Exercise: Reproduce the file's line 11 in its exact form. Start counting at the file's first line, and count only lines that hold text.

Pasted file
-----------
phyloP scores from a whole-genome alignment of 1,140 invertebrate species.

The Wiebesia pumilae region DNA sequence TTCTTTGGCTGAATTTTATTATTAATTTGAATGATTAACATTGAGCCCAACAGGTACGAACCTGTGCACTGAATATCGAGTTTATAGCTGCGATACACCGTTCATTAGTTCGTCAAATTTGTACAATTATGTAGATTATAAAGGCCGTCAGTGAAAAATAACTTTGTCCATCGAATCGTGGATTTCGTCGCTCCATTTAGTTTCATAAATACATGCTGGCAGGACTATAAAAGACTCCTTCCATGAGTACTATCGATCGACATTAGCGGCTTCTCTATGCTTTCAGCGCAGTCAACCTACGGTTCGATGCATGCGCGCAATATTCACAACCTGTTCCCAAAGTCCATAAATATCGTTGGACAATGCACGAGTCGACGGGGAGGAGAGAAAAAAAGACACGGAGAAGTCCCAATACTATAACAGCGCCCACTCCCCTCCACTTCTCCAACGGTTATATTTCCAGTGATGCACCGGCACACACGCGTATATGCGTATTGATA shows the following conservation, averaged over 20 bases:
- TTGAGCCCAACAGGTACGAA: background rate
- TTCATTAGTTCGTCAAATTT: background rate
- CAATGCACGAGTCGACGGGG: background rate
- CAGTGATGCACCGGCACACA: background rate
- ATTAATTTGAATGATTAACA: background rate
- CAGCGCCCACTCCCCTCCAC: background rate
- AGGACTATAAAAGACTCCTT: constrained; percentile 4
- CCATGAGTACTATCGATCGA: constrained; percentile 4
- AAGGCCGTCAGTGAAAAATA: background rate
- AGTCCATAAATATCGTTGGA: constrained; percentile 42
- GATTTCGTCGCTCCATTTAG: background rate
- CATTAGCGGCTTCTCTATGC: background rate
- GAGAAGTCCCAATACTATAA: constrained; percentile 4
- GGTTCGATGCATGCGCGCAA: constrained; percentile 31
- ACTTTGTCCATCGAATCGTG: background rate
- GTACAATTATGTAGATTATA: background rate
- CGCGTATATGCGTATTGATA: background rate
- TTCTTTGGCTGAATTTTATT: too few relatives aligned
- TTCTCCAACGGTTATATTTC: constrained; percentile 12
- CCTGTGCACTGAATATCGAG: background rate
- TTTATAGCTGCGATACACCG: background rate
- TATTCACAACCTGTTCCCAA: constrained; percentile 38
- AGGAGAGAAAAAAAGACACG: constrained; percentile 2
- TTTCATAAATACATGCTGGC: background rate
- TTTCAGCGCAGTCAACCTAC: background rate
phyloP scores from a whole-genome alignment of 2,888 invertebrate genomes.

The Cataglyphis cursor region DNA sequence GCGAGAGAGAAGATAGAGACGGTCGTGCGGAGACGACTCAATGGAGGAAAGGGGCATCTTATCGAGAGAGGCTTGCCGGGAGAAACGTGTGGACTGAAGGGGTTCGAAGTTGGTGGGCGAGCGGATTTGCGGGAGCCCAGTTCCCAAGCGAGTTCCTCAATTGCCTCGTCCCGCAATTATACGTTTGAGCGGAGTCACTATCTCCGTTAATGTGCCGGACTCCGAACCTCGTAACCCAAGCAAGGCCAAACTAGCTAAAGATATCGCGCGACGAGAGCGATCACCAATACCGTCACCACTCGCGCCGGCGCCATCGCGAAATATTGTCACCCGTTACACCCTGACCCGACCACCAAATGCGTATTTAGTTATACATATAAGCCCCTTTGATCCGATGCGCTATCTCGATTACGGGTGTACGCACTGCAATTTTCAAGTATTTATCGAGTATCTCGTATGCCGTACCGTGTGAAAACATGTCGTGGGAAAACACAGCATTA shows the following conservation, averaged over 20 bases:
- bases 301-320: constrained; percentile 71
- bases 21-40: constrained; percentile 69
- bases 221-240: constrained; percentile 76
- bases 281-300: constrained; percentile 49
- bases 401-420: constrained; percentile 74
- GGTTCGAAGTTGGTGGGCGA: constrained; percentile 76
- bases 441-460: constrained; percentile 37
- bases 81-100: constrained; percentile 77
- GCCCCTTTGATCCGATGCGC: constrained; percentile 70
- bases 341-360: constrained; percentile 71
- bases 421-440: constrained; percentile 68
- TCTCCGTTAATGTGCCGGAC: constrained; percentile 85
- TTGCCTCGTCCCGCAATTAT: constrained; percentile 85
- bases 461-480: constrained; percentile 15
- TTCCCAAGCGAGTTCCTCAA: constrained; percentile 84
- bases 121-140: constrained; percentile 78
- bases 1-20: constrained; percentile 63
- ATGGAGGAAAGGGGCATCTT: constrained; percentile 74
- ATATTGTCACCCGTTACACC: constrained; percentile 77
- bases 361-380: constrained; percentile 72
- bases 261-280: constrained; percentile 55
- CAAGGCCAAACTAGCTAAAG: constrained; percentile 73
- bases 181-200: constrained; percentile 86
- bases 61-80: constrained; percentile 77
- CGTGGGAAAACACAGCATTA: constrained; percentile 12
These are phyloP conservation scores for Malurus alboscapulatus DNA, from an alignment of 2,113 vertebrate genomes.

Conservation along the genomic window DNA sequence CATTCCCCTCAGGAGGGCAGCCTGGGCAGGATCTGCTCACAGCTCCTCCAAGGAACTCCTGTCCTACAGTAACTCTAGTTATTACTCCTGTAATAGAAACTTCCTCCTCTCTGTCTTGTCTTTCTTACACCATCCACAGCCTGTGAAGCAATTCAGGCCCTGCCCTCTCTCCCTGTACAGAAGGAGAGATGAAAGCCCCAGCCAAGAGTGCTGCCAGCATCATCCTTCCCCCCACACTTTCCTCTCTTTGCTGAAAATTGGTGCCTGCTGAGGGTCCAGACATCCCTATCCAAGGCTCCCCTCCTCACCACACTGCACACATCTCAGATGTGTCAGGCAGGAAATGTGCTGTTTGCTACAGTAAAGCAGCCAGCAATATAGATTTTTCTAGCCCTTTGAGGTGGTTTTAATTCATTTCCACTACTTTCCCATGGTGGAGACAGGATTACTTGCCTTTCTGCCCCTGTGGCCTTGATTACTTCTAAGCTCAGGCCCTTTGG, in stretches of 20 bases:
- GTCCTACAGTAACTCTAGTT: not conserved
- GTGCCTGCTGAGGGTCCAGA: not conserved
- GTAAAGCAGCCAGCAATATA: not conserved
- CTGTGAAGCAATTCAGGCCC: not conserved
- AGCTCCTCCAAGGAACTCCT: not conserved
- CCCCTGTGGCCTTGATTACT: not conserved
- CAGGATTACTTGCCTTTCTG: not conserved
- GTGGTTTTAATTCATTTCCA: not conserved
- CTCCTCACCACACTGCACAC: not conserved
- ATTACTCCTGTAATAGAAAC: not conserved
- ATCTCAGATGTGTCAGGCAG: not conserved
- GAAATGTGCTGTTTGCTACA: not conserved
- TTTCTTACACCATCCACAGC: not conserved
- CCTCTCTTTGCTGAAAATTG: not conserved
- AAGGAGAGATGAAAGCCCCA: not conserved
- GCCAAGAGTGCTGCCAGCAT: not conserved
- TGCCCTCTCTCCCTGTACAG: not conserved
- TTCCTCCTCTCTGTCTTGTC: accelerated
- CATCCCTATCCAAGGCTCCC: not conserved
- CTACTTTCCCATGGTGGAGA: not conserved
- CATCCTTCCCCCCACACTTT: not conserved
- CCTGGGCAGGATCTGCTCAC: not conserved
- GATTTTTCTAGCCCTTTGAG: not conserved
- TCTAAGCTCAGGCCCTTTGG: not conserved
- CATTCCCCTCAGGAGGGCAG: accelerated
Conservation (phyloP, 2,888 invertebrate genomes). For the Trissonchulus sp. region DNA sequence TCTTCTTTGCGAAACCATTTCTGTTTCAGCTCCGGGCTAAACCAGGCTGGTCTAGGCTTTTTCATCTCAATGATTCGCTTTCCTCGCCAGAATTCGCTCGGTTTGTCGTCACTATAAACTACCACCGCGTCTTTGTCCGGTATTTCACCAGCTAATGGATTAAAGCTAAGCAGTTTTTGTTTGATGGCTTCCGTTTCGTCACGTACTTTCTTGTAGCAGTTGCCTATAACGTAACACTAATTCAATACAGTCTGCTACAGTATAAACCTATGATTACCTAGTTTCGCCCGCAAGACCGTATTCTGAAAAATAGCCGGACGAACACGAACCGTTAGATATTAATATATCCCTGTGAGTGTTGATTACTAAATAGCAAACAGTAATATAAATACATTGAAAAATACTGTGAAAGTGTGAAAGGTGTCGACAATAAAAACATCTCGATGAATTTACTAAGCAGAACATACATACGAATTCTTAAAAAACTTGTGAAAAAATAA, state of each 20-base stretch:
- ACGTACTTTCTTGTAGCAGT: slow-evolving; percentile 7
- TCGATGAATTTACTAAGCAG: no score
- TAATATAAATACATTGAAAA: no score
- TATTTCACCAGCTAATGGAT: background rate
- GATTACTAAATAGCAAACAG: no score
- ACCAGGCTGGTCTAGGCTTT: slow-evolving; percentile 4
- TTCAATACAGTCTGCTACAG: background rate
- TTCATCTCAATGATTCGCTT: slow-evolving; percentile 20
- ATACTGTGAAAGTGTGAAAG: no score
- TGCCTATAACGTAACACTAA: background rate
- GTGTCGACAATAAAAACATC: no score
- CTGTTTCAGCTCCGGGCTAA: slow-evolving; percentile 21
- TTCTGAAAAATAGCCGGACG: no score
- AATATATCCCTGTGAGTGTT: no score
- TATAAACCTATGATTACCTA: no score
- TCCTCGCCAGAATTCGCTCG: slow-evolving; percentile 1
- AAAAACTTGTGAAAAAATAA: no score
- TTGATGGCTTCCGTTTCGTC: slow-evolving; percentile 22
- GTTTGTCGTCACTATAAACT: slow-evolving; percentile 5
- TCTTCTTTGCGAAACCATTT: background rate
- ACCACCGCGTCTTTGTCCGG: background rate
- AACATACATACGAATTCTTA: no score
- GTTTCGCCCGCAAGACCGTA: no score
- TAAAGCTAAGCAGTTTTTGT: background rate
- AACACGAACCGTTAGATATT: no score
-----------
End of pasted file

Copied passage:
- AAGGCCGTCAGTGAAAAATA: background rate